I was wondering how many PIC users are on LMR and what languages are being used. I am currently a fan of the dsPIC33's and use C and assembly for programming.
I think it's a brilliant plan. Wish I could help but doubt I have got the skills. Will you accept motivational yelling during the race and my applause at the finish as positive input to this project?
I'd love to have a piece of that action. The thing is, I'd prefer a board with an ICSP header, whereas most of the guys would probably prefer a serial downlink (a la picaxe) connector. I don't know enough about the picaxe to add both, so I let it lie.
I have a few ideas for features specific to amateur robotics which should be added to such a board.
All my PIC boards have an ICSP header. I do have a serial bootloader I used for a project that allows you to load apps compiled with C30 or asm
but, for me, I much prefer having the ICSP(if you look closely at my robots board, you will see one at the top right) .
Absolutely. Mine too.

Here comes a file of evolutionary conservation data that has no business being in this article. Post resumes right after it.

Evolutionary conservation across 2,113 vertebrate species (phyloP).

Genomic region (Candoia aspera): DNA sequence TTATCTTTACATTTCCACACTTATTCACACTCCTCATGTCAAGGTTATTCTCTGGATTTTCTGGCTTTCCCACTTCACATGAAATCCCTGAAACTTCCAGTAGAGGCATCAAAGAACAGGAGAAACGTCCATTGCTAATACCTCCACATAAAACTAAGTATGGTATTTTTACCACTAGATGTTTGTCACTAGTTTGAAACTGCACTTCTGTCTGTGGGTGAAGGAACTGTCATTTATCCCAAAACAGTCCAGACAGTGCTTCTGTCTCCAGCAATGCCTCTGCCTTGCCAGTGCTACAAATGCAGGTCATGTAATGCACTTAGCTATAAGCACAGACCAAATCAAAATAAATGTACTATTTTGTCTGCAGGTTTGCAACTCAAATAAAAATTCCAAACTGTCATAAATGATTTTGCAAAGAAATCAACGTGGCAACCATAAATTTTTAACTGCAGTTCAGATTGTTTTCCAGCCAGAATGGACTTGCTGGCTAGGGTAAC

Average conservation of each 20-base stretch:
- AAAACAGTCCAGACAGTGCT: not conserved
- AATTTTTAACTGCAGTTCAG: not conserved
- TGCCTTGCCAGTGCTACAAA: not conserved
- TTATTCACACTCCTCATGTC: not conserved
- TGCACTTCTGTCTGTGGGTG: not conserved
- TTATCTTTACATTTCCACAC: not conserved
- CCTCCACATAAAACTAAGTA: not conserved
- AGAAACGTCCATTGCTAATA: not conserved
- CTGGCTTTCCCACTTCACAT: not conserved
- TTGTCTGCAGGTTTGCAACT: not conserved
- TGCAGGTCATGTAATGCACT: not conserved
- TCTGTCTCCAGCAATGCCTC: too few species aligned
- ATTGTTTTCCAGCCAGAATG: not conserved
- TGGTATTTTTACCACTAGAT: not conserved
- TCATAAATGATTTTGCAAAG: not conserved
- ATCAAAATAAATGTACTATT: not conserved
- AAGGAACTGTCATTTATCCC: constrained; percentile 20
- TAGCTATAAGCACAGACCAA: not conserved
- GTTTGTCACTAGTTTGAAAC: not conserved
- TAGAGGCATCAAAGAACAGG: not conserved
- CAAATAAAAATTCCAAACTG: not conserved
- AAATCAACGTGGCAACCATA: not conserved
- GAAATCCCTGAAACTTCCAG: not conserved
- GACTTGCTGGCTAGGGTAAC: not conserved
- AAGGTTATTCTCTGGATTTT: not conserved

I'm just offering you a suggestion as to how to get the masses on side. The resultant board would need to support picaxe in circuit in order to arouse a large interest. It think it's a brilliant idea: any given project could have a RISC version, a C versio or a PICAXE BASIC version!
I have been using PICs for over a decade. I do not program in BASIC and I don't like 'C' for microcontrollers. Here is my take on the two ...
Assembly language let's you get right down to the lowest level of control you can get. It gives you the freedom to apply 'bit twiddling' tricks in the code to do things in a much smaller space.
'C' is simply much easier to read and understand, just like BASIC. However, C requires a software stack ( which the old PIC16 devices don't have ) and 'C' compilers tend to create more code. For instance, I can get an L.E.D. to blink on an output pin in 20 or so bytes of assembler code. The same thing in 'C' might take anywhere from 50 to 100 bytes of code due to the setup and 'preamble' of every 'C' program.
To make a long story even longer, I do both. I use assembler for PIC and AVR work, and C#/.NET for windows apps.
I use C for everything that has "soft" real time requirements and assembly for all "hard"(must happen in a certain time quantum) requirements.
Nothing like some lightning fast DSP code with a C API you can give to the new grunt - oops I meant new graduate!